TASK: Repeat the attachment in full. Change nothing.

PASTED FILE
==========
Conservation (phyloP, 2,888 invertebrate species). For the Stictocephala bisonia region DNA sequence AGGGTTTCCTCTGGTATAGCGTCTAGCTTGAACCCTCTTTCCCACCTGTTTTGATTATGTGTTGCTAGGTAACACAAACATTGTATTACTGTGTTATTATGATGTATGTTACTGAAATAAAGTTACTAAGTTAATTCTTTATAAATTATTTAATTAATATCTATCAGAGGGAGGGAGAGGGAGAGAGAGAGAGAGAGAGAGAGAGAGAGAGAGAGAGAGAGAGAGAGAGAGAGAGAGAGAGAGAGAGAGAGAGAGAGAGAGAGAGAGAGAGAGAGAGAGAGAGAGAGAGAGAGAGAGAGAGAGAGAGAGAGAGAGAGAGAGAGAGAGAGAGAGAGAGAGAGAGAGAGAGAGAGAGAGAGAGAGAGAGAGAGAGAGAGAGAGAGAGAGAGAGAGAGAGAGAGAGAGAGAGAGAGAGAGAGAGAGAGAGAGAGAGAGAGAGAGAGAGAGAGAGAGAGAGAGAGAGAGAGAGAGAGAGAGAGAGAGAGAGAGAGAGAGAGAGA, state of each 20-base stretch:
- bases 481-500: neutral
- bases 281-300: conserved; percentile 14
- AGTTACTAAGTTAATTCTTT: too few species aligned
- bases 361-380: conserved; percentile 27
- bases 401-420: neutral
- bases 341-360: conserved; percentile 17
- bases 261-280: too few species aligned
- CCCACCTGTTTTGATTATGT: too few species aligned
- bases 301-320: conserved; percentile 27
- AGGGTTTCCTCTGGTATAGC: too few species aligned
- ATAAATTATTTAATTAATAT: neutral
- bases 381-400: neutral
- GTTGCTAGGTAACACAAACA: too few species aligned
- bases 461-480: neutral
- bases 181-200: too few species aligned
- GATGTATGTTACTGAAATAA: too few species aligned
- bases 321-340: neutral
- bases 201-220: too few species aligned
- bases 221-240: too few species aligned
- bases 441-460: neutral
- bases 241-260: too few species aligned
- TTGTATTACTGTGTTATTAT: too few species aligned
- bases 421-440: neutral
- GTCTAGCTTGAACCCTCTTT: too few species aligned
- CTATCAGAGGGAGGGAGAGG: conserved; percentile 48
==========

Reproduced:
Conservation (phyloP, 2,888 invertebrate species). For the Stictocephala bisonia region DNA sequence AGGGTTTCCTCTGGTATAGCGTCTAGCTTGAACCCTCTTTCCCACCTGTTTTGATTATGTGTTGCTAGGTAACACAAACATTGTATTACTGTGTTATTATGATGTATGTTACTGAAATAAAGTTACTAAGTTAATTCTTTATAAATTATTTAATTAATATCTATCAGAGGGAGGGAGAGGGAGAGAGAGAGAGAGAGAGAGAGAGAGAGAGAGAGAGAGAGAGAGAGAGAGAGAGAGAGAGAGAGAGAGAGAGAGAGAGAGAGAGAGAGAGAGAGAGAGAGAGAGAGAGAGAGAGAGAGAGAGAGAGAGAGAGAGAGAGAGAGAGAGAGAGAGAGAGAGAGAGAGAGAGAGAGAGAGAGAGAGAGAGAGAGAGAGAGAGAGAGAGAGAGAGAGAGAGAGAGAGAGAGAGAGAGAGAGAGAGAGAGAGAGAGAGAGAGAGAGAGAGAGAGAGAGAGAGAGAGAGAGAGAGAGAGAGAGAGAGAGAGAGAGAGAGAGAGAGA, state of each 20-base stretch:
- bases 481-500: neutral
- bases 281-300: conserved; percentile 14
- AGTTACTAAGTTAATTCTTT: too few species aligned
- bases 361-380: conserved; percentile 27
- bases 401-420: neutral
- bases 341-360: conserved; percentile 17
- bases 261-280: too few species aligned
- CCCACCTGTTTTGATTATGT: too few species aligned
- bases 301-320: conserved; percentile 27
- AGGGTTTCCTCTGGTATAGC: too few species aligned
- ATAAATTATTTAATTAATAT: neutral
- bases 381-400: neutral
- GTTGCTAGGTAACACAAACA: too few species aligned
- bases 461-480: neutral
- bases 181-200: too few species aligned
- GATGTATGTTACTGAAATAA: too few species aligned
- bases 321-340: neutral
- bases 201-220: too few species aligned
- bases 221-240: too few species aligned
- bases 441-460: neutral
- bases 241-260: too few species aligned
- TTGTATTACTGTGTTATTAT: too few species aligned
- bases 421-440: neutral
- GTCTAGCTTGAACCCTCTTT: too few species aligned
- CTATCAGAGGGAGGGAGAGG: conserved; percentile 48